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Apollo 16 Flag is Still Casting Shadows

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posted on Apr, 15 2014 @ 03:56 PM
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reply to post by cestrup
 


Well, they were (and are) by far the highest resolution pics yet taken of the moon from the Earth's surface.

By the way, something I just spotted - further proof that anyone can make mistakes... I've just been puzzling over that VLT image which is captioned as showing the crater Cameron...



I could not reconcile it with the LRO imagery of Cameron... the craters and rilles just didn't match!

And then I glanced a little further to the east and saw that it is actually a nearby crater 100km or so away called Asada. Doh!



(That's very zoomed-out LRO imagery, of course.)

I think they need to hire me to fact-check their press releases...
edit on 15-4-2014 by Rob48 because: (no reason given)




posted on Apr, 15 2014 @ 11:15 PM
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wildespace

cestrup
reply to post by Arbitrageur
 

@ Rob - the picture you posted of a city scape looks much more resolute to me than the LRO photos.

Without an atmosphere to soften the shadows like on Earth, the Moon images have harsh contrast. LRO images we've seen are also in B&W.

Let's adjust that city image to simulate it being taken in vacuum and in B&W...


Try this one (again, at the same resolution as the LRO images):


What makes this a better example is that there is an actual, full-sized Apollo Lunar Module Test Article (LTA) in this image. Can you spot it? I'll bet most of the Apollo-fans here can spot it quickly, because we are knowledgeable enough to know what to look for.
Here is a ground-level photo of it:



Oddly enough, I lived in this city for a year and never saw this LTA. To borrow a question from the Hoax-Believers, "Why, after so many decades, haven't I ever gone back?" Either I didn't have the money or, if I did, I had other things to spend it on.

Do the above images constitute evidence that an Apollo LTA is sitting in a city somewhere? Yes, yes they do, even if it is blurry and/or pixelated and I did not take the surface photo. They are evidence, and if one were inclined to search further, then one could find even more evidence for this LTA.

Here's a challenge for Hoax-Believers: Can you provide any convincing evidence whatsoever that this object does not exist where these (and other) photographs show it?



posted on Apr, 16 2014 @ 07:30 AM
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reply to post by onebigmonkey
 


Cosmic rays. You proved it on the other thread, relevant here :-)



posted on Apr, 16 2014 @ 07:41 AM
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reply to post by Rob48
 


I don't think a journalist from the Daily Telegraph would have made those errors.


In all honesty, good find.



posted on Apr, 16 2014 @ 12:10 PM
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ipfreely32
reply to post by onebigmonkey
 


Cosmic rays. You proved it on the other thread, relevant here :-)


Feel free to elaborate.



posted on Apr, 16 2014 @ 12:17 PM
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reply to post by onebigmonkey
 


I don't think elaborating is one of the things he does freely



Must be those cosmic rays that stick around posing for photographs for 45 years.



posted on Apr, 16 2014 @ 12:25 PM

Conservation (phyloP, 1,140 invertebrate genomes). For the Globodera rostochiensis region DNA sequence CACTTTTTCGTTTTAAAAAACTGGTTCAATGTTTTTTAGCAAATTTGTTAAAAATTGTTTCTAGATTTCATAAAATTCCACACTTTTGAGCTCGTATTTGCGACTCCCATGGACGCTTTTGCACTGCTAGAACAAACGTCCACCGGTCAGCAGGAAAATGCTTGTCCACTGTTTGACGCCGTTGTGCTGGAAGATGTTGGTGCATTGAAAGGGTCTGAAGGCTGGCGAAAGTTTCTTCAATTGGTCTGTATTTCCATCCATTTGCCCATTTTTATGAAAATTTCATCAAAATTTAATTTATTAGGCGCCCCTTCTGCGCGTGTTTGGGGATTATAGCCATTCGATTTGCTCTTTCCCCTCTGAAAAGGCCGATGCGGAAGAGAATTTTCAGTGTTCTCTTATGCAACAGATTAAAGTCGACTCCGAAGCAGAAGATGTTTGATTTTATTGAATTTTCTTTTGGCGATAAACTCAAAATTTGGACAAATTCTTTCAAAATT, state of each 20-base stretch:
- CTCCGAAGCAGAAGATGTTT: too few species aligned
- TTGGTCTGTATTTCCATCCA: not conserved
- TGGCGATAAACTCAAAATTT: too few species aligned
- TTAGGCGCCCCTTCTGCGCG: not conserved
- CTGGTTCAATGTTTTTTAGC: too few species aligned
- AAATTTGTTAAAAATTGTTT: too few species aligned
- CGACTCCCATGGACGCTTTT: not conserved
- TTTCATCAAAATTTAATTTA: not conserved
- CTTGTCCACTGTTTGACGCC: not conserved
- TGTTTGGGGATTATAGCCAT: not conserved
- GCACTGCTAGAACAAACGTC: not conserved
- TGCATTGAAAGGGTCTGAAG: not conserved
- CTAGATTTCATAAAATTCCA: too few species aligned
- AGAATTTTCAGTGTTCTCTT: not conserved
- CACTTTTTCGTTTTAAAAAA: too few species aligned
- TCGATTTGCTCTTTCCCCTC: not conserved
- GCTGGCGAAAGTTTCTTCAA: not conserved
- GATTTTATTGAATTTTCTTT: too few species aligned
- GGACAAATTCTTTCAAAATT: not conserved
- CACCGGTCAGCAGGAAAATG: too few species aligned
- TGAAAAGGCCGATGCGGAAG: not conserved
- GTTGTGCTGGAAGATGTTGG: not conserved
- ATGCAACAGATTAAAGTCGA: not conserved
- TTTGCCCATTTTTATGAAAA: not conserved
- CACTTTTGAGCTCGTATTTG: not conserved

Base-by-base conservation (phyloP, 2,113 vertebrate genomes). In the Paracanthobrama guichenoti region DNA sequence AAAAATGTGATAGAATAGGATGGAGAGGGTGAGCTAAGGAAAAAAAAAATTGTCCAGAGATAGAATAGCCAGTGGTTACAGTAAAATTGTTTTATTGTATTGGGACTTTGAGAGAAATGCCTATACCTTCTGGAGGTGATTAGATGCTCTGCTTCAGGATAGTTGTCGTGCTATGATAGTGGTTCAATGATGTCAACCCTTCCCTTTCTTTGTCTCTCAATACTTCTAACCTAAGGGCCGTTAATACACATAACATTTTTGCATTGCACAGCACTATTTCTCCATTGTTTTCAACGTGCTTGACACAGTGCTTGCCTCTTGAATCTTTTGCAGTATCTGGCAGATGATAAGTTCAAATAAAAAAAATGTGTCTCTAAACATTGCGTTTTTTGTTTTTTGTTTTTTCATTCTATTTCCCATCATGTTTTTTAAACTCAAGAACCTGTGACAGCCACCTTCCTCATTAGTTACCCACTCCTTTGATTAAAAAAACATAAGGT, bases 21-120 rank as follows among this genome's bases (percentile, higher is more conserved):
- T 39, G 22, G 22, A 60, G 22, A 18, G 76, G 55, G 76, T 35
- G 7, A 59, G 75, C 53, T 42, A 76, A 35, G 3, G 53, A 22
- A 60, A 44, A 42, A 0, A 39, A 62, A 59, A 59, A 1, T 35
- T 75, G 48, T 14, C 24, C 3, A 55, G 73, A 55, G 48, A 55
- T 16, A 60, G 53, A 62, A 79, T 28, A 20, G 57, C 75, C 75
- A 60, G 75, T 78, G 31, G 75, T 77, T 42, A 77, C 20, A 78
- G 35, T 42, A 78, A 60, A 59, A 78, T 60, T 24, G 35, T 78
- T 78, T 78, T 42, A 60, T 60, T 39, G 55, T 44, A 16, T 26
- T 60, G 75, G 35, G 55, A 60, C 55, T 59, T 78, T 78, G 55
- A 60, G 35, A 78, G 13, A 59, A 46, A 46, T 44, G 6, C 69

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reply to post by nomickeyshere
 


I would imagine that 200,000 plus miles away from the Earth's atmosphere, the flags planted on the Moon are exposed to a LOT less debris than the ISS, which is a LEO payload, that is basically plowing it's way through a sea of microscopic debris from thousands of space launches by the angry monkeys. Also, another point to consider, The Earth has enough mass to keep a tenuous grip on the Moon, and even then the thing is still slipping away. Wonder how the mass of the Earth impacts say a small metal bolt in LEO? Yeah, the idea that flags on the surface of the Moon would decay at the same rate as a similar flag in LEO is a non-startedr. But a nice try. Space junk. At an orbital velocity of 17,000 MPH, it's definitely a gift that will keep on giving for a long, long, time!



posted on Apr, 16 2014 @ 01:56 PM
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reply to post by tencap77
 


It may be more exposed to extreme temperatures (in flux) on the Moon. I do agree that it may hit more space junk in LEO at high speeds but a flag, without an much of a protective atmosphere and extreme changes in temperature (not to mention the cosmic rays/radiation/micrometeor bombardment) would experience plenty of wear and tear over the 40+ years. It's hard to say what state it's in.



posted on Apr, 16 2014 @ 06:49 PM
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reply to post by 999zxcv
 



Time is a thing god made plenty off to waste as we see fit and i did describe what was in the video it was about light and shadows


Oh, okay, I will assume that the video proves 100% that the lunar landings happened based on analysis of light and shadows. Thank you for saving my precious time.



posted on Apr, 16 2014 @ 07:47 PM
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DJW001
reply to post by 999zxcv
 



Time is a thing god made plenty off to waste as we see fit and i did describe what was in the video it was about light and shadows


Oh, okay, I will assume that the video proves 100% that the lunar landings happened based on analysis of light and shadows. Thank you for saving my precious time.


Not quite just the opposite in fact i happen to think they have go to the moon but not with that tech but that is my opinion no one else's and i could be 100% wrong but i could be 100% right

did you watch the video !



posted on Apr, 16 2014 @ 07:51 PM
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If we can see a flag shadow, why cant
we see a LRV.



posted on Apr, 16 2014 @ 07:56 PM
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posted on Apr, 16 2014 @ 11:50 PM
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Questions on the ascent stages: Apollo 11 they ditched enough weight to lift off, including cameras,shoes, backpacks etc, and only took approx 49lbs of lunar material back with them. On Apollo 15, they report returning back over 213 lbs of rocks. What was changed to allow more weight on the ascent stage?



posted on Apr, 17 2014 @ 12:11 AM